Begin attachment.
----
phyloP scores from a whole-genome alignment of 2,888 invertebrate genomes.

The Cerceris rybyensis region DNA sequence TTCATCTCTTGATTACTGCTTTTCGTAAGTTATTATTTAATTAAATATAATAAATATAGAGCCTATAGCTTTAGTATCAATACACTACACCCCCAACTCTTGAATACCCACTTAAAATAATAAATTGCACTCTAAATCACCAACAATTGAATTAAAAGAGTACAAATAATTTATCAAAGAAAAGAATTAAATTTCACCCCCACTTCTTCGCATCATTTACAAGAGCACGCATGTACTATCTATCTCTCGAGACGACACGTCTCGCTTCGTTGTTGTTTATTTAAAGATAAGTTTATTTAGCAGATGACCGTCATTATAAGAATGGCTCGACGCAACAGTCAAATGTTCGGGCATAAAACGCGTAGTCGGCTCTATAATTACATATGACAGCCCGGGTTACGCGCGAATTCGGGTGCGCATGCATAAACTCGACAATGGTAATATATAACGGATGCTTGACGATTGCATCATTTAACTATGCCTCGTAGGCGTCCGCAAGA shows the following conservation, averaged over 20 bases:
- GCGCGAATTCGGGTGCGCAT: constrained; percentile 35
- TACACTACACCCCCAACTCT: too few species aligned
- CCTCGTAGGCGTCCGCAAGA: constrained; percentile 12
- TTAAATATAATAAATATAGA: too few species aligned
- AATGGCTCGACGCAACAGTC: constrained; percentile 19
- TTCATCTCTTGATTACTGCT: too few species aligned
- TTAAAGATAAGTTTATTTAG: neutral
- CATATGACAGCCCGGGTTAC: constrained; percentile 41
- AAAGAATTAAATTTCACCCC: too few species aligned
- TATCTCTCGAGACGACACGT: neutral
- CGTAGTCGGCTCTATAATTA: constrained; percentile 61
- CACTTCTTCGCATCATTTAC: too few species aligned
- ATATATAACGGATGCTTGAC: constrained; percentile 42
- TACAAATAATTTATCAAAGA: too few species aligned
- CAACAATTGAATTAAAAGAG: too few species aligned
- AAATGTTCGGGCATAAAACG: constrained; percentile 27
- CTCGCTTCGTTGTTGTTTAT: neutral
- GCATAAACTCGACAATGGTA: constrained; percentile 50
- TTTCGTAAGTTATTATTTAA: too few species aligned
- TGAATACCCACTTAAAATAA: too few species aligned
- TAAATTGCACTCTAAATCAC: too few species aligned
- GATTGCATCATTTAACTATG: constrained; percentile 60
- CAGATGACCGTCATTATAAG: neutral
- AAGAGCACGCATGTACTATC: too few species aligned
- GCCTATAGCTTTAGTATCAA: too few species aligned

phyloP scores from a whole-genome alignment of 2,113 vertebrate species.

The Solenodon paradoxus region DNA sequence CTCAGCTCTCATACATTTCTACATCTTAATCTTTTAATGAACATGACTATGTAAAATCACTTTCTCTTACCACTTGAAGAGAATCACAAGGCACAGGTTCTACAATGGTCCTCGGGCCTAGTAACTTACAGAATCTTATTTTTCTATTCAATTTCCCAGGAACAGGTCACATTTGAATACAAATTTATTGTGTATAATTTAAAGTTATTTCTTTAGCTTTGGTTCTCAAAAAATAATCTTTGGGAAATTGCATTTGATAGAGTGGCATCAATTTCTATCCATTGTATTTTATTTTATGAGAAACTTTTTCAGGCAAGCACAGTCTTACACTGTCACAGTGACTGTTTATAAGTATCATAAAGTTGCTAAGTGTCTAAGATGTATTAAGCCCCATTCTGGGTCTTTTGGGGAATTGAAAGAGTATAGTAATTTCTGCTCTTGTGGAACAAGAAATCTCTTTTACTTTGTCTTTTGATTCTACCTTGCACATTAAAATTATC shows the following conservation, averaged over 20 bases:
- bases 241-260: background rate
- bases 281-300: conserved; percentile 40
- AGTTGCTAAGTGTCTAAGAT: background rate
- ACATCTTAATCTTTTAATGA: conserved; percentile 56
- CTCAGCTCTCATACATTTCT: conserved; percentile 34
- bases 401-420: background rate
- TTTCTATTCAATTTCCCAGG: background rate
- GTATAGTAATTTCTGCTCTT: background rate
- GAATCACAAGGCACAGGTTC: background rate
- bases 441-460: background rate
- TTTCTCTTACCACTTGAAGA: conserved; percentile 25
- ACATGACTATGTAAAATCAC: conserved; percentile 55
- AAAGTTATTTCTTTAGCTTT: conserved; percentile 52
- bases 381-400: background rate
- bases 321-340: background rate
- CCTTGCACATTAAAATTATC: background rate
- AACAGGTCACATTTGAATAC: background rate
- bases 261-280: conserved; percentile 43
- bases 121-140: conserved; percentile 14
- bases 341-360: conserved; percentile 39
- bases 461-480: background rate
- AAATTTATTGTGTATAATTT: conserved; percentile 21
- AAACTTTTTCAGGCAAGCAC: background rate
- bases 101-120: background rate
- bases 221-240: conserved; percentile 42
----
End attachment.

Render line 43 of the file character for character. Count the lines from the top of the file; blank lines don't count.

- bases 381-400: background rate